Consider these found materials and simple tools to develop ideas and answer key questions  

Most questions we have about a product in development are simple: How big should it be? How does it fit in your hand? Should it be round or square?


Despite having an engineering shop at Charlotte’s Enventys Partners that is filled with the latest tools, I am not above using soup cans to build a prototype.

Prototyping is a technique to solve problems and learn about a product. It need not be a complicated process that takes special tools and skilled technicians.

Savvy developers know that it is important to iterate quickly, and often simple is best. Found materials and simple tools can often be used to answer a question in minutes instead of having to wait days or weeks for a 3D print or machined part.

Prototypes should be built to answer a question about the product being developed, and the nature of the question should drive the choice of how to prototype.

In some cases, the question can be very technical. We may need to know how a full assembly works together, which requires the build of complex geometry in CAD software and 3D-printed parts.

However, most questions we have about a product in development are simple: How big should it be? How does it fit in your hand? Should it be round or square? For these types of issues, many fast prototyping techniques can be used to good effect. The key is to prototype purposefully.

There are plenty of tools available to the masses that are easy to use, even by the most inexperienced prototyper. Here are some prototyping tools and techniques that can be used to help develop ideas and answer key questions about a product—even for those who have never set foot inside a prototyping shop.


One of the first builder toys that GenX and younger people were exposed to were LEGOs. They are easy to build with and modify, are cheap, ubiquitous, and excellent for quick prototyping. The square bricks limit the fidelity of the surface that can be formed, but this frees our brains to focus on the macro, core questions instead of obsessing with micro details.

LEGOs can be used to build rough prototypes to evaluate size, form factor, or general layout of a product. Within minutes you can build multiple iterations of your concept and think through how users are going to interact with it. With the multitude of motion elements, hinges and special bricks, you may even be able to make rough models of the moving parts of a prototype too.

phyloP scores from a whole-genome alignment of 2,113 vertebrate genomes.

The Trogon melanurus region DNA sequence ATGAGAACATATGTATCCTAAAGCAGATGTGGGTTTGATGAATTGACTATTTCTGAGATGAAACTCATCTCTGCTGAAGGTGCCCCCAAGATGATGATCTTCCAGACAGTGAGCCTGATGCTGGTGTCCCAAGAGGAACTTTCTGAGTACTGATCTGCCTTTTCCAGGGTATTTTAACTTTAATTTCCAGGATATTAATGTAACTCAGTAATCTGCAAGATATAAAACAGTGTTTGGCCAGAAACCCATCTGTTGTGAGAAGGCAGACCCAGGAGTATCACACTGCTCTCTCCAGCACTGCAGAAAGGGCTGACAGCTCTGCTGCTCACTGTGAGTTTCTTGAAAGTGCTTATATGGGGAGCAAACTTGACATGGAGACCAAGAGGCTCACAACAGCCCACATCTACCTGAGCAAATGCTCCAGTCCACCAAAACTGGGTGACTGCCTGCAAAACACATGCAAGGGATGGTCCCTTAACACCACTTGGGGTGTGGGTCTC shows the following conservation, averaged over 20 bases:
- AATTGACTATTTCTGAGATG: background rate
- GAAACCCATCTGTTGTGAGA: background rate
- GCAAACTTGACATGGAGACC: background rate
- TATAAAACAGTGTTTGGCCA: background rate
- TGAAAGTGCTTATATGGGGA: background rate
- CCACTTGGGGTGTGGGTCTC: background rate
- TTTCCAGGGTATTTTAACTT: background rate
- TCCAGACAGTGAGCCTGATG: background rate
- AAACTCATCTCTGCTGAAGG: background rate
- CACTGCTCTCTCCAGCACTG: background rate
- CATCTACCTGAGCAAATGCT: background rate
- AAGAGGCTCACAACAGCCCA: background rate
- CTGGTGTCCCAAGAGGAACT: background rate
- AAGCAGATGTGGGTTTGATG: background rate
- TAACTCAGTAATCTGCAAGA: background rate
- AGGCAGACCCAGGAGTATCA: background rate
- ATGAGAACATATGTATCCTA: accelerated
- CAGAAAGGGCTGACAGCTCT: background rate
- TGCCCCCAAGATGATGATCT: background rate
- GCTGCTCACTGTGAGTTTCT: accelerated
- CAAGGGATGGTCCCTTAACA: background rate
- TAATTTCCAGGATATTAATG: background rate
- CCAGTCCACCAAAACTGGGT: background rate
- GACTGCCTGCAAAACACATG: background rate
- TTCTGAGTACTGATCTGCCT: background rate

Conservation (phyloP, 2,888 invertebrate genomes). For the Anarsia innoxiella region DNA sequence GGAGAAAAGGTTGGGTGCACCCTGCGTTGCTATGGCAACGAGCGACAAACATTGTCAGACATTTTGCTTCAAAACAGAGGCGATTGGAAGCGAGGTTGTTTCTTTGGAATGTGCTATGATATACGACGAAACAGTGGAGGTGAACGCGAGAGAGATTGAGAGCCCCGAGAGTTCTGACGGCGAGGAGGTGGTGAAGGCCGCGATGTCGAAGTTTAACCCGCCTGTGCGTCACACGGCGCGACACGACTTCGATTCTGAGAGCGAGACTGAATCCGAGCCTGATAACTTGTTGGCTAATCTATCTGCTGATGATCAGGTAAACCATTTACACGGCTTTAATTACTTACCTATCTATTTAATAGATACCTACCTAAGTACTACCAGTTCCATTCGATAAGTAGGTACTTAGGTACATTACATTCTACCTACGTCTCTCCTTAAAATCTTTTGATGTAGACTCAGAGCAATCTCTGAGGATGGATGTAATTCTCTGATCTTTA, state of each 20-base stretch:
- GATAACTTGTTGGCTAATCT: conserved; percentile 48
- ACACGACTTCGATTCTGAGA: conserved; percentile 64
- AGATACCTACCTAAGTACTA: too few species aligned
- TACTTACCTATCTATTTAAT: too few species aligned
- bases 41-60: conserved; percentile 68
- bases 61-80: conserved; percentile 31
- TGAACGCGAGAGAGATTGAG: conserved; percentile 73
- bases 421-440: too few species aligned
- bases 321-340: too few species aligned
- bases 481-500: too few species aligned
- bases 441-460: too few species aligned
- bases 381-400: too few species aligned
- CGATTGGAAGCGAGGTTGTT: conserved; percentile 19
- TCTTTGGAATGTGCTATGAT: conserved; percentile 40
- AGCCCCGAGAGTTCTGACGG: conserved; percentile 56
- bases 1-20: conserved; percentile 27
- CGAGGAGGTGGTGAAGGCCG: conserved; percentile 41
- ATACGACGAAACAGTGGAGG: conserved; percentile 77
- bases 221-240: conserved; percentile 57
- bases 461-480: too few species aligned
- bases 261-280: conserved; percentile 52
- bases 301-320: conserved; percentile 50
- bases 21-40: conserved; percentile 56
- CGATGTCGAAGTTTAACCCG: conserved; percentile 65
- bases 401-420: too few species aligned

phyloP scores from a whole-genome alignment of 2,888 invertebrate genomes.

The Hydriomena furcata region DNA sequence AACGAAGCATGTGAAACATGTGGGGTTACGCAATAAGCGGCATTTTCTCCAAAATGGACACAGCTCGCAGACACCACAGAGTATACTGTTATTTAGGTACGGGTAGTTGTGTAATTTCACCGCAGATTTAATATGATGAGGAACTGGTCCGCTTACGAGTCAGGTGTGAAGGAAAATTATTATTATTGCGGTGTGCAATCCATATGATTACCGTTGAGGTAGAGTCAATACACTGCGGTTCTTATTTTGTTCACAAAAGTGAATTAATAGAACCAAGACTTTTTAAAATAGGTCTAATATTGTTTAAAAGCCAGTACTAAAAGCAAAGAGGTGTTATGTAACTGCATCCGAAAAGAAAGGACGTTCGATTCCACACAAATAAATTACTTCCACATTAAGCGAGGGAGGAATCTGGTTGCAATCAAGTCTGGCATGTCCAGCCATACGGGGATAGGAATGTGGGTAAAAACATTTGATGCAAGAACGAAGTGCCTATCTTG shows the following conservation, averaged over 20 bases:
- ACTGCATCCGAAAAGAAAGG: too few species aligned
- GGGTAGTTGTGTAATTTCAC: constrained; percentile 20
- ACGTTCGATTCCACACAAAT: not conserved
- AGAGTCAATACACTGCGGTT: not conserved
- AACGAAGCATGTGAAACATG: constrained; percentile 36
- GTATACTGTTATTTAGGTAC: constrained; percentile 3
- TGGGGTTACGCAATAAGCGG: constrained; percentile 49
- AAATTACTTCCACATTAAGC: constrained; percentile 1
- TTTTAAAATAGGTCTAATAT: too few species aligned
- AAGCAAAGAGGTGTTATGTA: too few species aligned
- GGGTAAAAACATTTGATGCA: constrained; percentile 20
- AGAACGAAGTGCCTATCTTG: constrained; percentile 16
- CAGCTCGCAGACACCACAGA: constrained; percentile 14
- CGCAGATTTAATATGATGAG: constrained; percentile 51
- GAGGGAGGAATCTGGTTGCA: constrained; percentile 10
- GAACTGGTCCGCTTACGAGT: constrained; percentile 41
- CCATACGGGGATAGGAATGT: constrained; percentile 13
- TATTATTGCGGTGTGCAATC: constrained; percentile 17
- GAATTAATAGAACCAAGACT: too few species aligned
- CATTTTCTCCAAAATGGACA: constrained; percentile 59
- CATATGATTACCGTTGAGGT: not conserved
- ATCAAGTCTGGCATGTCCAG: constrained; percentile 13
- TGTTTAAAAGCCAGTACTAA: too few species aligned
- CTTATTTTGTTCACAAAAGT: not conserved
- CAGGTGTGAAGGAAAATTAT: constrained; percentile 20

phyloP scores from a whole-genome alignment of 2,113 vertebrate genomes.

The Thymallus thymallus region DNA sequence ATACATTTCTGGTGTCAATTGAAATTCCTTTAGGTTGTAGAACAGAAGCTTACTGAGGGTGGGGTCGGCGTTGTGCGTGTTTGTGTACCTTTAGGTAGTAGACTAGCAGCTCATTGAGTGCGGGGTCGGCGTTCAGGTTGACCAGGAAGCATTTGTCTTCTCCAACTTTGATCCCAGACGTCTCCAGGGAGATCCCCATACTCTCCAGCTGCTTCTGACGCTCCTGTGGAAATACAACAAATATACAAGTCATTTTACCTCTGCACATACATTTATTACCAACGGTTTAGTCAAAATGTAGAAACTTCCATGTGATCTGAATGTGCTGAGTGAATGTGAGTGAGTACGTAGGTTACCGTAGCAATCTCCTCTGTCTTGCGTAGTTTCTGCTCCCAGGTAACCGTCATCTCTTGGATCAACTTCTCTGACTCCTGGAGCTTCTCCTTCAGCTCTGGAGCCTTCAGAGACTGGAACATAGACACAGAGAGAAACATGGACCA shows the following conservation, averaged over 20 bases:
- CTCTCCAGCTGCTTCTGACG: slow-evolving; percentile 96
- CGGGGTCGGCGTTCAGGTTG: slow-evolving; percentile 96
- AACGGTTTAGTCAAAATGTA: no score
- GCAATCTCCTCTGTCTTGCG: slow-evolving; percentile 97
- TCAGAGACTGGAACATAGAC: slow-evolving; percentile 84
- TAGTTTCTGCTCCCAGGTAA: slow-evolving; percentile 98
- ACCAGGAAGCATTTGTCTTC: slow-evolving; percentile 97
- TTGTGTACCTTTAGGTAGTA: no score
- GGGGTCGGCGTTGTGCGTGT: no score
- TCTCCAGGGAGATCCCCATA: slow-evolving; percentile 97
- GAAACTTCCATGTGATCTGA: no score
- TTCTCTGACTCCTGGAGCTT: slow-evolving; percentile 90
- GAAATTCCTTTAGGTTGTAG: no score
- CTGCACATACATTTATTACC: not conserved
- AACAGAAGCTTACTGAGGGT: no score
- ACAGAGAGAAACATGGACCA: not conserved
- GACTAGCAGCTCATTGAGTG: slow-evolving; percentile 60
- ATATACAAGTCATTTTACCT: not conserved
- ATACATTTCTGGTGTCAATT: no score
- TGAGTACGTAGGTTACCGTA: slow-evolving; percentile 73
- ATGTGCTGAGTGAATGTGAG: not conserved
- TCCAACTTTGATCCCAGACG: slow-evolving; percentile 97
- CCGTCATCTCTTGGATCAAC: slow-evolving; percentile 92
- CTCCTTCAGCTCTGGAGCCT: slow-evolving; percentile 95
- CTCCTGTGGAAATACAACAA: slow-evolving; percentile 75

PVC tubes are great for quick prototyping, with no building skill required. Long lengths of tube are just a few dollars and fittings are usually less than a buck, so it is inexpensive to have a good inventory to play with. The tubes can be cut with PVC scissors or a hand saw, enabling you to build a structure or fluid circuit in minutes.

The obvious use for PVC is for fluid-based products, but it is just as useful for prototyping physical prototypes. The tubing can be used as a hand grip or assembled with fittings to make larger structures. Because it is so modular, it is easy to build and test multiple iterations in minutes.

Found Items

Sometimes, the purpose of a prototype is to test a user flow. This can be an onboarding process, a logistics map or installation procedure.

Although these can all be flow-charted out or done digitally, manipulating physical objects to simulate the process helps our brains interpret the data differently—and often yields interesting results. Think of the old war room tables where generals move their fighting units around the battlefield to work out their strategy.

For this type of prototyping, parts need not be complicated. Game board pieces, soup cans, a deck of cards—anything fast and available that can be manipulated to simulate the process is key.

Found items can also help build functional prototypes. Old toys have lots of great parts that can be harvested and repurposed, such as motors and gear trains. Products with grips or handles can be scavenged to create your own ergonomic interfaces. Duct taping found items can be a valuable way to explore the physicality of a product.


Moreso than physical prototypes, building electronic prototypes can spike our anxiety. Electricity is hard to visualize, and working with it can be very intimidating.

However, some microcontrollers can be used with block coding to build proof-of-concept electronic prototypes. Block coding is a graphical programming interface in which you drag and drop elements to build working code, without the need for typing anything or having to know any special syntax.

My favorite block coding program is called Make Code. It is a free website from Microsoft that can be used with developer boards such as the Microbit, Adafruit Circuit Playground Express, or LEGO Mindstorms.

The site simulates the code for you before you upload your program to your board; there are lots of tutorials to teach you the basics. Make Code is particularly powerful with the Circuit Playground Express as it has addressable LEDs, sensors and actuators that can be programmed with no circuit design or soldering required.